In each week of the season, there are certain matchups that jump off the page at rival coaches. It can be a premier receiver against a shutdown cornerback, a pass-rushing defensive end against a bookend left tackle or a middle linebacker against a ground-and-pound rushing attack. But this week, two players who won't be on the field at the same time will be the two most critical players in the game, making the comparative battle between Adrian Peterson and Marshawn Lynch this week's key matchup.
At a time when passing the ball has become the formula for offensive success, Minnesota and Seattle are throwbacks. Their offenses both run through a Pro Bowl featured back and they rely heavily upon them to win games. When they're allowed to dominate, wins have followed.
There are many similarities between the Vikings and Seahawks on both sides of the ball. Both teams have young quarterbacks – second-year QB Christian Ponder and rookie QB Russell Wilson – that opposing defensive coordinators have determined can be rattled with pressure. Both teams have well-documented pass rushes – the Vikings' Jared Allen has sacks in six straight games and Aaron Rodgers can attest to Seattle's pass-rush prowess after being sacked eight times when they met in Seattle in September. With the defensive focus for both teams being on rattling the young quarterbacks, nobody will be more important to negating that option than Peterson and Lynch.
Peterson leads the NFL with 775 rushing yards, averaging more than five yards a catch. He has topped 80 yards rushing six times in eight games, has three 100-yard games and, in the last two games, has rushed 38 times for 276 yards and two touchdowns. In the process, he has reasserted himself as the pre-eminent running back in the NFL and has shown the burst that was missing in his game earlier in the season. While the Vikings have made a concerted effort to limit the number of carries Peterson takes – he has rushed more than 20 times just three times – it would seem his usage has been by design. Of the three games in which Peterson has 20-plus carries, they have come against the three teams with the most ferocious and effective pass rushes the Vikings have faced this season – San Francisco, Detroit and Arizona. That isn't a coincidence. In order to keep those teams from bringing the house against Ponder, A.P. is going to have to keep the blitzers at bay because, as he has proved, if he gets through the line untouched, big plays happen.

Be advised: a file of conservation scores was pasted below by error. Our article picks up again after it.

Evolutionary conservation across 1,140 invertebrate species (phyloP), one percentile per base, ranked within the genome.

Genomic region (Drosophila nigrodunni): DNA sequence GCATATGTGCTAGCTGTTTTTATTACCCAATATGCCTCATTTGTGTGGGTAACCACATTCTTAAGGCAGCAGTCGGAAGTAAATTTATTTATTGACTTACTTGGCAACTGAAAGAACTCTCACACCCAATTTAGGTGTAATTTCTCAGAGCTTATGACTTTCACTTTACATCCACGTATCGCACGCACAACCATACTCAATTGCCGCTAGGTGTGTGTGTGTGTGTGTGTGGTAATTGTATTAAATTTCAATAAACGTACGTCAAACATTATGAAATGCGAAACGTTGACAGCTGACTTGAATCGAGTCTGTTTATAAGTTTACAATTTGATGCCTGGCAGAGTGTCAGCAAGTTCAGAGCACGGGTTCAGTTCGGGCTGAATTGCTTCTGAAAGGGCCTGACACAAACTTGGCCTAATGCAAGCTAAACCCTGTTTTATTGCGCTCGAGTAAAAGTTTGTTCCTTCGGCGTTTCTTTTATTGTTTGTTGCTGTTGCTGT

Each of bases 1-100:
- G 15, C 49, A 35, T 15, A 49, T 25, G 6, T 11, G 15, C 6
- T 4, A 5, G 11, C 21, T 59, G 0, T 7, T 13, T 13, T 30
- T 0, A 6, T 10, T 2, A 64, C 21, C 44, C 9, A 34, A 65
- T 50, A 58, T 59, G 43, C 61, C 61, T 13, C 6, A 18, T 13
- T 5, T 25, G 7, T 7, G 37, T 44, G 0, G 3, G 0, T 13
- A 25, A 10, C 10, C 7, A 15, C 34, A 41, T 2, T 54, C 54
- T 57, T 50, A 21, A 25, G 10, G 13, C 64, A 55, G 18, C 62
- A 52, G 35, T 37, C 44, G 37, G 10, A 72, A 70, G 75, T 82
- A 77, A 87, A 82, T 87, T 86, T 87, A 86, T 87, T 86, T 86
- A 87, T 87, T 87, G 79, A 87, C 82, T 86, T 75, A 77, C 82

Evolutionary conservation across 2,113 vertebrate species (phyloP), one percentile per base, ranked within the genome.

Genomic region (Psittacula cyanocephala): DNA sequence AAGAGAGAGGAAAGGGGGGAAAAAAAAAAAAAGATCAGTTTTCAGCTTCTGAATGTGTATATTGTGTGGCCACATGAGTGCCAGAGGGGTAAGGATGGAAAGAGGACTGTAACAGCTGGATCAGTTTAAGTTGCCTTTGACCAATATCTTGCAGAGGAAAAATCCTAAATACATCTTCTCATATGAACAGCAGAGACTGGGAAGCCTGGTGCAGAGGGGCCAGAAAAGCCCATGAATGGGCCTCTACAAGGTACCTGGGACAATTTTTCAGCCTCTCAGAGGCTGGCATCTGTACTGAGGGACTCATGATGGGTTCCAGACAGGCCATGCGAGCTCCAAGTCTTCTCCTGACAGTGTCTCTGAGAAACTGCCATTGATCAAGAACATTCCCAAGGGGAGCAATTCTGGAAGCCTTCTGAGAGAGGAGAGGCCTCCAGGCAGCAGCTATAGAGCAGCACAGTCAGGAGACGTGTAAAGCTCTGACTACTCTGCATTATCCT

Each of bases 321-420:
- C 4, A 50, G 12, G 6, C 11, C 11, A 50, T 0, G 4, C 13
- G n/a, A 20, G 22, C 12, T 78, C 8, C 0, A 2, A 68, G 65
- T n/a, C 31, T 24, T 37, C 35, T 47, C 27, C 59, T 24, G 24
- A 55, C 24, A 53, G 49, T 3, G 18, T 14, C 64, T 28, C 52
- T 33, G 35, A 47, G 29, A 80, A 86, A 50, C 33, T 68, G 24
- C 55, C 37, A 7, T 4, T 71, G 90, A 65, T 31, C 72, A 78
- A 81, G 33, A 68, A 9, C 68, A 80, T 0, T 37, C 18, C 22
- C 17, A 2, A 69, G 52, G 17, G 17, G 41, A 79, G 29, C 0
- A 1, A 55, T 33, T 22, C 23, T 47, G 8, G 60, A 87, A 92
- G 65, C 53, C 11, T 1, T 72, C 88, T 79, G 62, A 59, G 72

On the other side of the equation is Lynch. While the Vikings lead the NFL in runs directly up the middle, Seattle leads the league in runs over both left tackle and right tackle. Lynch isn't a sweep runner, but the Seahawks specialize in angle blocking and Lynch hits the hole hard. Results have followed. He is second only to Peterson in rushing yards (757) and trails only Houston's Arian Foster in rushing attempts (159). With the Seahawks trying to prevent Wilson from having to carry the offense, Lynch has become as big a bell cow running back as there is in the league.
He is averaging 20 carries a game, has four 100-yard games and has 85 rushing yards or more in all but one game this season. Given that the Vikings have struggled in recent weeks to stop the run, it would seem clear that the best way to keep Wilson protected will be to run Lynch early and often. Like Peterson, Lynch has been his most impressive over the last two weeks, rushing 31 times for 208 yards – an impressive 6.7 yards a carry.
The value of both running backs to their respective offenses is obvious. In the four games in which Lynch has run 20 times or less, the Seahawks have a 1-3 record. In the four games in which he has 21 carries or more, Seattle is 3-1. When Peterson has run more than 20 times, the Vikings are 3-0. When he hasn't, they are 2-3.
The game plan heading into Sunday's game seems obvious. Both teams are going to look to feed their lead dog carries over and over again. Given the combined success of both teams when their featured running back totes the ball more than 20 times (a combined record of 6-1), the plan coming into the game seems obvious – and makes this an impactful matchup to watch.
John Holler has been writing about the Vikings for more than a decade for Viking Update. Follow Viking Update on Twitter and discuss this story on our subscriber message board.
Key matchup: Running to success
Viking Update Top Stories
Sunday slant: Jumping the gun on TeddyTeddy Bridgewater’s knee rehab to this point has been impressive, but it’s best to appreciate the progress without conjecture of what it might mean in the future.
Viking Update5:23 AM
Burden of proofMichael Floyd will be in court tomorrow, but he may find the NFL to have a higher innocence threshold than the legal system.
Viking Update5:08 AM
WATCH: Pat Elflein in actionPat Elflein is hoping to earn a starting spot at center for the Minnesota Vikings. Watch his movement skills as he goes through drills at organized team activities and minicamp.
Viking UpdateYesterday at 11:05 AM
The price is right?Derek Carr once again raised the quarterback payment bar. A lot of NFL teams are wondering how high the price tags can go?
Viking UpdateYesterday at 6:12 AM